Lewin: Yes, I have been listening and I think it’s terrific, the way you’re going about it and I think it’s an appropriate and well-placed strategy for IBM. I do believe that it’s one of the broader questions that you’re talking about relative to security, gets into the edge case of geopolitical boundary lines and where the data resides and how you have to comingle data outside of these vertical domains for the broader use of artificial intelligence, the public and private data, as opposed to these industry specifics. But what you’re doing and how you’re going about it I applaud fully. I think it’s great.
Kelly: Thank you. I should just remind everybody that it’s all about protecting the training data, not just the training algorithms. So today, in a programmable system, you go in and you hack in and you do something to the programming. In these systems, you have to protect that training data because slight changes in that training data can cause that system to learn and do things that are orthogonal to what you think. So it’s all about the integrity of that data and the source of that data. Now, your methods to protect it are totally different around the data versus around the program.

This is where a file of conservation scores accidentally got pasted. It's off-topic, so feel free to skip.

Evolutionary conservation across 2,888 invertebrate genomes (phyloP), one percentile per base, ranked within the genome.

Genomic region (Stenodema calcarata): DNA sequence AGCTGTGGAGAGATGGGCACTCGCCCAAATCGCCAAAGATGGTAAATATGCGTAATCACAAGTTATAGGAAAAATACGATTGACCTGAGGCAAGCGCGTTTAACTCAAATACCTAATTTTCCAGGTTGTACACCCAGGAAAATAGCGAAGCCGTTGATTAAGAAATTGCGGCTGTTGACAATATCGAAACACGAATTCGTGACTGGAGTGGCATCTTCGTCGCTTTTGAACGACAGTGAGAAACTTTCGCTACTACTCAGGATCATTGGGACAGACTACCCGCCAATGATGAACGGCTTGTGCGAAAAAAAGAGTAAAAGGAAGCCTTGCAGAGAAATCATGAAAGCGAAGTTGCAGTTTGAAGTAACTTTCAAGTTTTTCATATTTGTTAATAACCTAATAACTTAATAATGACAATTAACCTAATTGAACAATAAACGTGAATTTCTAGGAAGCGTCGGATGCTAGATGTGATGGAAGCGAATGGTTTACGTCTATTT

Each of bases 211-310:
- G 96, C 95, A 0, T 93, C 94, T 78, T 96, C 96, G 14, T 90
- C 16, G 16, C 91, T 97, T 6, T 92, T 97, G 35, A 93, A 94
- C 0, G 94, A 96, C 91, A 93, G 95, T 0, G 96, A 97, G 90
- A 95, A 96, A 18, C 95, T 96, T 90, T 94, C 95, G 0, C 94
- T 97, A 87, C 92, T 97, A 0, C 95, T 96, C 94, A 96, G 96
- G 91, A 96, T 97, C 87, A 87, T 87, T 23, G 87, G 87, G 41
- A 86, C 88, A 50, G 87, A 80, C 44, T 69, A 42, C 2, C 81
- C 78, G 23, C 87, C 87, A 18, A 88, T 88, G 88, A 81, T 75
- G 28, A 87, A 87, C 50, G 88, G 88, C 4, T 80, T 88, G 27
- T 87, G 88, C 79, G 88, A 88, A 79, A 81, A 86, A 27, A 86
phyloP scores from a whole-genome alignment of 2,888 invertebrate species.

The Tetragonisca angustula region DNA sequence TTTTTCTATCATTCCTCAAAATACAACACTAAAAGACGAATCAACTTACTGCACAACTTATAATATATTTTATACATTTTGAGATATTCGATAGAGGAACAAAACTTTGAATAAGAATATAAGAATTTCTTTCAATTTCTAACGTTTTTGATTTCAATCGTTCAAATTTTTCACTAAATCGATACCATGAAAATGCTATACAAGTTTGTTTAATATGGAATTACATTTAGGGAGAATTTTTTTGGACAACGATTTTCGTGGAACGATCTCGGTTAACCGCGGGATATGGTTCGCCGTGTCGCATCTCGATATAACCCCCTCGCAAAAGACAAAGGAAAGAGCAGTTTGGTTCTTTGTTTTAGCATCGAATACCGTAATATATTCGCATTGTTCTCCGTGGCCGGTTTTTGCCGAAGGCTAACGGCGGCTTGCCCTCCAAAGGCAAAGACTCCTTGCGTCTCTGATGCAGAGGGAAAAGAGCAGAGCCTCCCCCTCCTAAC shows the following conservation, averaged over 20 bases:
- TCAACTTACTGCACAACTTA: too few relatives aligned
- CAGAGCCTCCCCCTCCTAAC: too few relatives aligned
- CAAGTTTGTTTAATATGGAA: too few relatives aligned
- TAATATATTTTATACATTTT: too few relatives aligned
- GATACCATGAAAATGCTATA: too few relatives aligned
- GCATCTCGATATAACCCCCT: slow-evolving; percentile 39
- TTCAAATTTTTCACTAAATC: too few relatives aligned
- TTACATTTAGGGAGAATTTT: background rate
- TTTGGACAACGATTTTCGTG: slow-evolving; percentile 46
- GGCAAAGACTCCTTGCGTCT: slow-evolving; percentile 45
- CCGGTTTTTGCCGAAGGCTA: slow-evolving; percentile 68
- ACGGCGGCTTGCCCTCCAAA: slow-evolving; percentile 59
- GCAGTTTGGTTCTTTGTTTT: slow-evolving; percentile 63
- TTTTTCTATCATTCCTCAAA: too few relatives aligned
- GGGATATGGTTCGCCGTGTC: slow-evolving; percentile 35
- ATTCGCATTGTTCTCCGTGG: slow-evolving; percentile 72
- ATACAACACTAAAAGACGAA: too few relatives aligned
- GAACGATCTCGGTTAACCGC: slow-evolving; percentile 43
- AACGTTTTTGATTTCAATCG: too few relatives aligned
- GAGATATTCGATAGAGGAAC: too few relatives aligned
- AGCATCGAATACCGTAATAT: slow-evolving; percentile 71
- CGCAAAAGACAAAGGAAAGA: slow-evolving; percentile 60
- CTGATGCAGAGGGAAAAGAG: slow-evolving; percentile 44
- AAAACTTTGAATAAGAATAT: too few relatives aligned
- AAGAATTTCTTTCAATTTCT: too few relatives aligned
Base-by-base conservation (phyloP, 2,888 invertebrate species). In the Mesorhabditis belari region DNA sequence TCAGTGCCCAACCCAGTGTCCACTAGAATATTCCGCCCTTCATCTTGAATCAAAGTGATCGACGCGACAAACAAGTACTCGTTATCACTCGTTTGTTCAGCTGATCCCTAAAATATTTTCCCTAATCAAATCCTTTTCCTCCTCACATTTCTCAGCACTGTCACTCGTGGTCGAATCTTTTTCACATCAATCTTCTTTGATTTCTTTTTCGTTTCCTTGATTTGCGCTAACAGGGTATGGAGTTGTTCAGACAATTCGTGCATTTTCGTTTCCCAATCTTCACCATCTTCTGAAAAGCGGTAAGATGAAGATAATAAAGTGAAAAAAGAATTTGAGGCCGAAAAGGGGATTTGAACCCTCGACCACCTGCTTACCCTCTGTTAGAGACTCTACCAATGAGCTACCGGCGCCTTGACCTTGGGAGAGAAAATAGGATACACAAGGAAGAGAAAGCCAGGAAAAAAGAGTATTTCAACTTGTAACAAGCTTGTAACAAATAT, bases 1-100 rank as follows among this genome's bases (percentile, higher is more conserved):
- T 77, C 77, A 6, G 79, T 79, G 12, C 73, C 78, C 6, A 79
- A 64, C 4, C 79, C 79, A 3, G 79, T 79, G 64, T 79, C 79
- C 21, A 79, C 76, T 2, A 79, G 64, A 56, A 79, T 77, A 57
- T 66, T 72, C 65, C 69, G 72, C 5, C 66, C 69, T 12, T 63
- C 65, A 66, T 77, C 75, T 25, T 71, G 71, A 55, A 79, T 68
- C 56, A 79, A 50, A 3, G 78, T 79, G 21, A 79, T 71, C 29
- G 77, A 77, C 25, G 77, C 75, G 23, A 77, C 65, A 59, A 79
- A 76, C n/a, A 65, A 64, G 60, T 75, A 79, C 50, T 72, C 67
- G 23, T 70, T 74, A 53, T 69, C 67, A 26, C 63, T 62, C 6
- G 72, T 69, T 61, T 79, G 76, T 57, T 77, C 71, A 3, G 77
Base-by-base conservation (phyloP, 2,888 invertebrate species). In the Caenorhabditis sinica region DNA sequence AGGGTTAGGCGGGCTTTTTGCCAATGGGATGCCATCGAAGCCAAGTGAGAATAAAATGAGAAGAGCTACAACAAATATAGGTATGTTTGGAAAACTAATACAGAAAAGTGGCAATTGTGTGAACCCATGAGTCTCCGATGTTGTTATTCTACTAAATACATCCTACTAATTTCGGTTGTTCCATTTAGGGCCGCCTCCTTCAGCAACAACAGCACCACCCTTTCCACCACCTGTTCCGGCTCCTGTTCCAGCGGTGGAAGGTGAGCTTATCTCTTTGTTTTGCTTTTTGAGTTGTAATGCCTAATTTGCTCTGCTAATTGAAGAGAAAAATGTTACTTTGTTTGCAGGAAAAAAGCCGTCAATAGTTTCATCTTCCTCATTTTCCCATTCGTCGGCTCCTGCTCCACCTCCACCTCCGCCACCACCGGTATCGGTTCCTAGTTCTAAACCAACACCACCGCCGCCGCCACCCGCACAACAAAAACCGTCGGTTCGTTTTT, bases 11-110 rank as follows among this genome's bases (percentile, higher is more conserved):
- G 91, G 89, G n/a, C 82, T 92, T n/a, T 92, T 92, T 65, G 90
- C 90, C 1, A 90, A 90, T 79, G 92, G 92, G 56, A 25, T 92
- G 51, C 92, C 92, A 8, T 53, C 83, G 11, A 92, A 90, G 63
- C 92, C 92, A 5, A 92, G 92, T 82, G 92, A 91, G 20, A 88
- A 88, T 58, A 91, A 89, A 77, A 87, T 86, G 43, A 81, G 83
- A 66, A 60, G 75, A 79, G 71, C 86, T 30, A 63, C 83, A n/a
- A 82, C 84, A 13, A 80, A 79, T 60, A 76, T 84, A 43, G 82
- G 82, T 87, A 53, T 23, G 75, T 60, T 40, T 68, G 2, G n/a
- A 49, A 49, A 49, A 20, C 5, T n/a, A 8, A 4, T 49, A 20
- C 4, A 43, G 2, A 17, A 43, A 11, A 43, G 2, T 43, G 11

Kirkpatrick: And you also may have some real advantages over the Facebooks, Googles, Amazons, and Microsofts as well, in that you can really do geographic segmentation in a way that is much harder in their systems.
But anyway, here—we’ll try to get a couple of voices on this floor before John answers and then we’ll have to wrap.
Hill: I’m Zach Hill from the Future Project. I just wanted to take a step back and ask you as IBM, a 107-year-old technology company, I think it’s easy to get swept away in the momentum and valuations of the Amazons, the Googles, and the Facebooks. But as somebody on stage mentioned yesterday, 10 years ago it was eBay, Yahoo, and AOL. What is your perspective on this current moment in technology, and what is the role of a company like IBM in the face of so much change? How do you endure, and what do you think is the perspective that you bring that’s relevant that other people might not be able to have?